Sriracha hot sauce invades pop culture: For $180, you can wear it on your feet

Bottles of Sriracha sauce move through a conveyor belt ready for packaging at Huy Fong Foods.
(Gina Ferazzi / Los Angeles Times)

Sriracha, the incredibly popular Asian condiment that has gone so far beyond mainstream it’s practically “everystream,” earned another distinction recently when Trader Joe’s introduced its own branded version.

The red sauce with the familiar rooster, green cap and what seems like a million languages on the back is quickly replacing ketchup as America’s condiment of choice. Subway’s got its eye on a Sriracha mayo and Lay’s recently made a flavor of potato chip inspired by the sauce. (Most of us squirt it directly on our chips anyway.)

The fiery combination of eight ingredients, chili, salt, and garlic to name just three, was created by David Tran, a major in the South Vietnamese army who fled to the U.S. and started making the stuff in buckets in the 1980s. The business now generates $60 million a year.


Here’s a look at some memorable Sriracha moments in pop culture:

Bart Simpson eats faux Sriracha on “The Simpsons”: If Bart Simpson likes it, it has to be good. In a 2011 episode of “The Simpsons,” the show paid homage to some popular food trends in what Executive Producer Matt Selman called “a love letter to foodie culture.” In the episode, Bart enjoys some kimchee and what looks like a bottle of Sriracha. It’s red in color with a green cap.

The Sriracha water bottle: If you’re one of those people who thinks the condiment is so good you could drink it, here’s your chance. Well, sort of. In 2012, the company Cage + Desoto came out with a Sriracha water bottle. The plastic bottle was red in color, had a green top and was complete with the rooster illustration and all the nutrition facts on the back. Technically it was a water bottle, but you could have filled it with Sriracha for those times when you’re on a hike and you just need a squirt of the good stuff.

Sriracha shoes: For the fashionable Sriracha enthusiasts, the condiment has gone from Vietnamese pho table-staple to your closet. The folks at Hourglass footwear have made Sriracha shoes. They have printed stilettos and flats with what they called the Rock Out print that features a white rooster on a red shoe with a green heel. These bad boys will set you back $180.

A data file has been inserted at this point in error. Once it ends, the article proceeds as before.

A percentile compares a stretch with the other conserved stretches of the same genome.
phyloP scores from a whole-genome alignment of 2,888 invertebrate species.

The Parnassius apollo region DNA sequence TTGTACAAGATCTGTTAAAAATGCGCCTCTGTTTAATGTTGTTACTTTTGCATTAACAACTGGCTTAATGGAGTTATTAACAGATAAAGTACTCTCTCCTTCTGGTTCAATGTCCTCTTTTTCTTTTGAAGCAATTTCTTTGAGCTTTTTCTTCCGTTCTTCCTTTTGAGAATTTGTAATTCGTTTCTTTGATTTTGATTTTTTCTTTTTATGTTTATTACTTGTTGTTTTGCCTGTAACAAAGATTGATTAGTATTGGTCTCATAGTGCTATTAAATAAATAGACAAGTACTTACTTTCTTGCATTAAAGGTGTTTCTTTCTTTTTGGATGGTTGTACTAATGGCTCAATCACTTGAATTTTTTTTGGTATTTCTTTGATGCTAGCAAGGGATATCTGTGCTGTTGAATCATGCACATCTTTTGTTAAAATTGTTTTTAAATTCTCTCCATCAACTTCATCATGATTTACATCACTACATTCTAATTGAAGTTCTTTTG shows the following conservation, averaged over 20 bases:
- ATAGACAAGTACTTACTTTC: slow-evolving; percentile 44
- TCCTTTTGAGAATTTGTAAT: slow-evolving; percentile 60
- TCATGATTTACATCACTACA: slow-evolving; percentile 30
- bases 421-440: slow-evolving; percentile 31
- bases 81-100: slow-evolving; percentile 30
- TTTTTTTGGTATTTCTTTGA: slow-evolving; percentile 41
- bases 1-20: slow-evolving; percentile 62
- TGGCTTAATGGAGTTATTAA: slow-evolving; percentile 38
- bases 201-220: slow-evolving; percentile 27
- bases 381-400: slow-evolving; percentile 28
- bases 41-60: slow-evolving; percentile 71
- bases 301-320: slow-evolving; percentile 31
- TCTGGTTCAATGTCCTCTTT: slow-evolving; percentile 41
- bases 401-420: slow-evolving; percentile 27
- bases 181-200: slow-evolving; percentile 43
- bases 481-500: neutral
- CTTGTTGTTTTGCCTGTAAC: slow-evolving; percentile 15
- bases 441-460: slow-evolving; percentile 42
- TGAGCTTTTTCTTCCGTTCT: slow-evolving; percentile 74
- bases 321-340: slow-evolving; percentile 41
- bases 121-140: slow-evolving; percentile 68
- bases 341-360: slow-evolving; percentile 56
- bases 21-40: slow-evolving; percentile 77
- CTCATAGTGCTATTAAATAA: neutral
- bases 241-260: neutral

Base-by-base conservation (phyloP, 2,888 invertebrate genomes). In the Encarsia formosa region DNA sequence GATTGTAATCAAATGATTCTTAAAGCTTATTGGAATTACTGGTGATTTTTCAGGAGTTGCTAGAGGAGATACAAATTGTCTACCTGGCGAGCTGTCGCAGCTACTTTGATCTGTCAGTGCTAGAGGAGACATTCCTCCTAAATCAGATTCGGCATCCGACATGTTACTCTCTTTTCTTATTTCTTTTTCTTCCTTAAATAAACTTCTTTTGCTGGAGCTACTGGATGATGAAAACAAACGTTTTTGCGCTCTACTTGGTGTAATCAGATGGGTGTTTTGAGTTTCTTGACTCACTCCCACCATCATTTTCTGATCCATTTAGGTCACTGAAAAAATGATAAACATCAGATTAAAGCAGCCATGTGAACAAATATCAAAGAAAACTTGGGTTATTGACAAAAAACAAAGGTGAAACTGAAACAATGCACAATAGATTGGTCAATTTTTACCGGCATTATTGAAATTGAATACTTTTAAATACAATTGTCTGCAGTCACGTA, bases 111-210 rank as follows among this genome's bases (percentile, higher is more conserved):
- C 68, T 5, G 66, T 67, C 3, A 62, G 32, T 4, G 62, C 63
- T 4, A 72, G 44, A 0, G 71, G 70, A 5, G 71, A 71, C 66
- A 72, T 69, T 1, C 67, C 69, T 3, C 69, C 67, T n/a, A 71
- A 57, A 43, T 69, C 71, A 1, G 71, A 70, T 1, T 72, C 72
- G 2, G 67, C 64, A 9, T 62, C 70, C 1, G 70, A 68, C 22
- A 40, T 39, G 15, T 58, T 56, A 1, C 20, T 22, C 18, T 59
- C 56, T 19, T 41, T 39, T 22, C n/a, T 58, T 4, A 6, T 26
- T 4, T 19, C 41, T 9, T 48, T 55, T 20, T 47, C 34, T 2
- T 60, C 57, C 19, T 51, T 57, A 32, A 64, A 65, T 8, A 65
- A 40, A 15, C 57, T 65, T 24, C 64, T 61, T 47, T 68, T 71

Sriracha in the 626: The Fung Brothers, the duo from the San Gabriel Valley who rap about all things SGV -- think boba tea houses and late-night cafes -- have made the hot sauce a popular fixture in their YouTube videos. In the video appropriately named “Best Asian Sauces,” the boys break down some popular condiments and, of course, start with Sriracha.

Sriracha iPhone case: Techies who love the stuff can wrap their smartphones in it. makes a Sriracha phone cover for the iPhone 4s for $15.95.

Sriracha skate deck: There’s nothing like squirting a good amount of Sriracha on a hot bowl of fried rice. The brand SGV For Life brought this popular combo to its fried rice skateboard that features a skate deck with a picture of fried rice and the letters SGV written in Sriracha printed on the board, $45. Nowhere on the board does it actually say Sriracha but the sauce’s signature green cap is visible in the print.

Sriracha dance team: A hip-hop dance team from UC Berkeley named itself “Sriracha” after their favorite hot sauce. They’re pretty good dancers and they all incorporate a little red into their dance attire. You can check out their moves in the video below:

Sriracha Lay’s potato chips: The chip flavor was in the running to win the brand’s recent flavor contest but was beat out by cheesy garlic bread. This could have been because the chips tasted nothing like actual Sriracha. But if you want to sample, the Sriracha Lay’s will be on shelves through summer.

Sriracha rap: The word Sriracha rhymes with banana, panda, mantra... OK, so maybe the sauce doesn’t make for the best song lyric, but the boys from the group Spiderfang managed to squeeze it into a song they wrote called “Jonathan Gold,” named after the L.A. Times’ restaurant critic. There’s a line that goes “banh mi so hot, Sriracha.”


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